At the end of the day, a $200,000 house and a $500,000 will need roughly the same amount of staging. Both houses will have a kitchen, lounge, a couple of bedrooms, and one or two bathrooms.
But a $1,500,000 house might have 4 bedrooms, a dining room, a home office, a pool, a pool room, or more.
Option 6 – Flat rate
A flat rate is a simple price for a specified period of time. You can have a monthly rate or a three-month rate. It’s 100% up to you.
This flat rate approach sounds simple, but in reality, you need to factor in all your costs into the flat rate. Your time, tax, travel, etc. So in reality you are still calculating what the staging will cost based on another method, but you are presenting it to your client at a simple flat rate.
Option 7 – Package deals
You can choose to wrap up any of the previously mentioned pricing methods and make a range of simpler “package deals”. With these, the client doesn’t need to worry about hourly rates or different fees for different tasks.
They simply know what they are getting when they sign the contract, at one easy-to-understand price.
Here is an example of a packaged pricing structure you could emulate:
- Package One: Basic Home Staging: Foyer, Living Room, Dining Room, Kitchen & Powder Room.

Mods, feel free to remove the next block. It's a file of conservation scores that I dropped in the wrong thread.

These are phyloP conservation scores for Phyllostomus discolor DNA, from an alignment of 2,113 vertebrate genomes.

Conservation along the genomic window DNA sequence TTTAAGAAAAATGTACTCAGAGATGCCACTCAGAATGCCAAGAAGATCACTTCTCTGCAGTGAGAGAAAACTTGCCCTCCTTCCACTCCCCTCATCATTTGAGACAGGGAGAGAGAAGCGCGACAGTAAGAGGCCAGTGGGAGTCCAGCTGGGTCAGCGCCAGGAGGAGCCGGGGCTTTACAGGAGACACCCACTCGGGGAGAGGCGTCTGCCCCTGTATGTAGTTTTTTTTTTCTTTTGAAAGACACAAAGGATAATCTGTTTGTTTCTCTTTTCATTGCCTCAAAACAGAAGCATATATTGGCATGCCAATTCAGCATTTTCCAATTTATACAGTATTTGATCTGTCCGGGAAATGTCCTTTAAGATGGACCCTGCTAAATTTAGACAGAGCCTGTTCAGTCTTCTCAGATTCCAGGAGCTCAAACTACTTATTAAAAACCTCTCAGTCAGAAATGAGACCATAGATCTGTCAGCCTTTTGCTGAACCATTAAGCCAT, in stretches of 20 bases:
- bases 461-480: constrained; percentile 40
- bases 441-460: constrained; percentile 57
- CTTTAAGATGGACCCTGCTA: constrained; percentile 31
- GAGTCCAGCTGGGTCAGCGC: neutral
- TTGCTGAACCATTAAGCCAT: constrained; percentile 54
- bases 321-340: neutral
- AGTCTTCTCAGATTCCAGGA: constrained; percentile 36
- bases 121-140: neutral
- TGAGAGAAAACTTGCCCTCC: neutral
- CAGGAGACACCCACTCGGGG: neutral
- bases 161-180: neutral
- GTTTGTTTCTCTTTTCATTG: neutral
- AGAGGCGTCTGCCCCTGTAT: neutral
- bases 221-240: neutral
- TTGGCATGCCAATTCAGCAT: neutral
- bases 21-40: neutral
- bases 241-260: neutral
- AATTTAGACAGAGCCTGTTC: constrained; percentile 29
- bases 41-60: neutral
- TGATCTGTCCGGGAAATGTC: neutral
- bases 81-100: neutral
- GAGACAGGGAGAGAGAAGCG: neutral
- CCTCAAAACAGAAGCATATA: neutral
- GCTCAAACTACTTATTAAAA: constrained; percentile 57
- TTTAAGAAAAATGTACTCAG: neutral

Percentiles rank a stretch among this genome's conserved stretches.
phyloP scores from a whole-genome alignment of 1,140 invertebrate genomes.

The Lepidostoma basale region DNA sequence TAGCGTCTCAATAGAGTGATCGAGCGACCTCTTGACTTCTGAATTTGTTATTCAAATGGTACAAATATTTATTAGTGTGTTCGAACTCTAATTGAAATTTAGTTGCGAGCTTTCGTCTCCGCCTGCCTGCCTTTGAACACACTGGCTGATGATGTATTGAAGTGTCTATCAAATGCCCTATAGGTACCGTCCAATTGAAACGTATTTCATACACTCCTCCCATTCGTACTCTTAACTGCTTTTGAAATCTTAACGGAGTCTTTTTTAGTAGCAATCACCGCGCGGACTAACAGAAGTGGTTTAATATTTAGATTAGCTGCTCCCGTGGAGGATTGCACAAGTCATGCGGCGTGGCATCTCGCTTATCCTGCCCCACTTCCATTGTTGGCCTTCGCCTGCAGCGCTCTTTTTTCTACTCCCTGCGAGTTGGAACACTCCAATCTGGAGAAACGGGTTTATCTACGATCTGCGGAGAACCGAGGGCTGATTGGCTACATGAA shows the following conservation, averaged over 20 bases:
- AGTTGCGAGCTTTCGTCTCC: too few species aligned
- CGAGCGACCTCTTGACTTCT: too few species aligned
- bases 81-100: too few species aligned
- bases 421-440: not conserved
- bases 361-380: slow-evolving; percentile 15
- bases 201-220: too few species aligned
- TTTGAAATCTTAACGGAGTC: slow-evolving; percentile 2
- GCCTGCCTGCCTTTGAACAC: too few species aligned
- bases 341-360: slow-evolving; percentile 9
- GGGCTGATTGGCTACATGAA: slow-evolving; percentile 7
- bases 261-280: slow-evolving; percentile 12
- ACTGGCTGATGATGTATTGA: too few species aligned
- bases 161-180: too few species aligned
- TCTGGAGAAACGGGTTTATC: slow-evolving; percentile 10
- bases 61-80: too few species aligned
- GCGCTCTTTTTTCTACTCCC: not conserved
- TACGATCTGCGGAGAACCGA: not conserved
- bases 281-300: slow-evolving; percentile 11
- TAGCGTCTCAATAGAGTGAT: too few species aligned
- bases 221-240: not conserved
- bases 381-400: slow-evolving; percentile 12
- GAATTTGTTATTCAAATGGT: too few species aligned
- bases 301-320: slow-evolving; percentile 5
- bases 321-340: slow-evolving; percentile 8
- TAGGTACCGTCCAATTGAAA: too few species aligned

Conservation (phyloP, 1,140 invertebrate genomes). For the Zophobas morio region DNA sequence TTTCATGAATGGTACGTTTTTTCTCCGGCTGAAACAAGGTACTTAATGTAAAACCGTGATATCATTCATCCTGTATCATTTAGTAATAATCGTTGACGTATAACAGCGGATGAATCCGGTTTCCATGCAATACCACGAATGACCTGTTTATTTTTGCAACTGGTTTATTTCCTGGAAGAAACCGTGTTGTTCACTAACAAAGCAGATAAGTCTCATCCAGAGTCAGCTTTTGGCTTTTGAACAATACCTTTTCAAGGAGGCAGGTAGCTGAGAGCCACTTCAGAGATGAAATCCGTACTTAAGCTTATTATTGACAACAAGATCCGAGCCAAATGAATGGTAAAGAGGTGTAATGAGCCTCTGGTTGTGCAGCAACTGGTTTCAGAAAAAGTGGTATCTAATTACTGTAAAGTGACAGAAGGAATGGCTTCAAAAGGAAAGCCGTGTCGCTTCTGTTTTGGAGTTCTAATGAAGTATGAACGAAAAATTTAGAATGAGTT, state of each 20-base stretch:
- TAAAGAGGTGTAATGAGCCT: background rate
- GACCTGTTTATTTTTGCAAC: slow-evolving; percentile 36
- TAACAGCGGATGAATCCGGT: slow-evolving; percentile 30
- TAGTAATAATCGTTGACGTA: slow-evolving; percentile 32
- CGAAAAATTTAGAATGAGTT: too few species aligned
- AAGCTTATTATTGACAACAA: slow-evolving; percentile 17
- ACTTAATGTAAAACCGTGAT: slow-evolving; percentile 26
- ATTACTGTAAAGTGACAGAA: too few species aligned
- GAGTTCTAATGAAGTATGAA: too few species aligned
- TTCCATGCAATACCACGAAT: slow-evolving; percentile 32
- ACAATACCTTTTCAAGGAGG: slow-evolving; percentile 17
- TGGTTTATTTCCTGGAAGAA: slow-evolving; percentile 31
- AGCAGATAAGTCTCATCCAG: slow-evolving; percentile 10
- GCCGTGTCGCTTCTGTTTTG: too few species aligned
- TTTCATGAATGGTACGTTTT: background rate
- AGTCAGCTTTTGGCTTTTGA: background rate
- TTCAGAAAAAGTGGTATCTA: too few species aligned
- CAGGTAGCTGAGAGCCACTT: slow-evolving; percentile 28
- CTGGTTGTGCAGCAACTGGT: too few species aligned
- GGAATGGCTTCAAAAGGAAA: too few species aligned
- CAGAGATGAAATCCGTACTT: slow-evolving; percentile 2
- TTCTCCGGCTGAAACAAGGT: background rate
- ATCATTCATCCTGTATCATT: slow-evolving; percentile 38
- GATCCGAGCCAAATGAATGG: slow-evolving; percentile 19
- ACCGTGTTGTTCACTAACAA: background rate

- Package Two: Standard Area Home Staging: Includes all of the areas in the Basic package, with the addition of the Primary Bed & Bath.
- Package Three: Premium Home Staging: Includes all of the areas in the Standard Area package, with the addition of a second Living/Family Room.
- Add-Ons: Add-on any of the following areas for a set price per room: Patios, Game Rooms, Media Rooms, Secondary Bedrooms, etc.
Final thoughts on How to Charge for Home Staging
Knowing how to charge for home staging when you are just starting can be a bit tricky, but once you have your first 3 or 4 jobs under your belt you’ll have a better understanding of how much time and effort goes into each job, along with the costs that you will incur in doing these jobs.
At the end of the day, most cities in the world have a few home staging businesses, so the simplest way to know how to charge for home staging is to visit their websites and see if their pricing is publicly available. Then simply copy/paste and amend it slightly to suit your target market.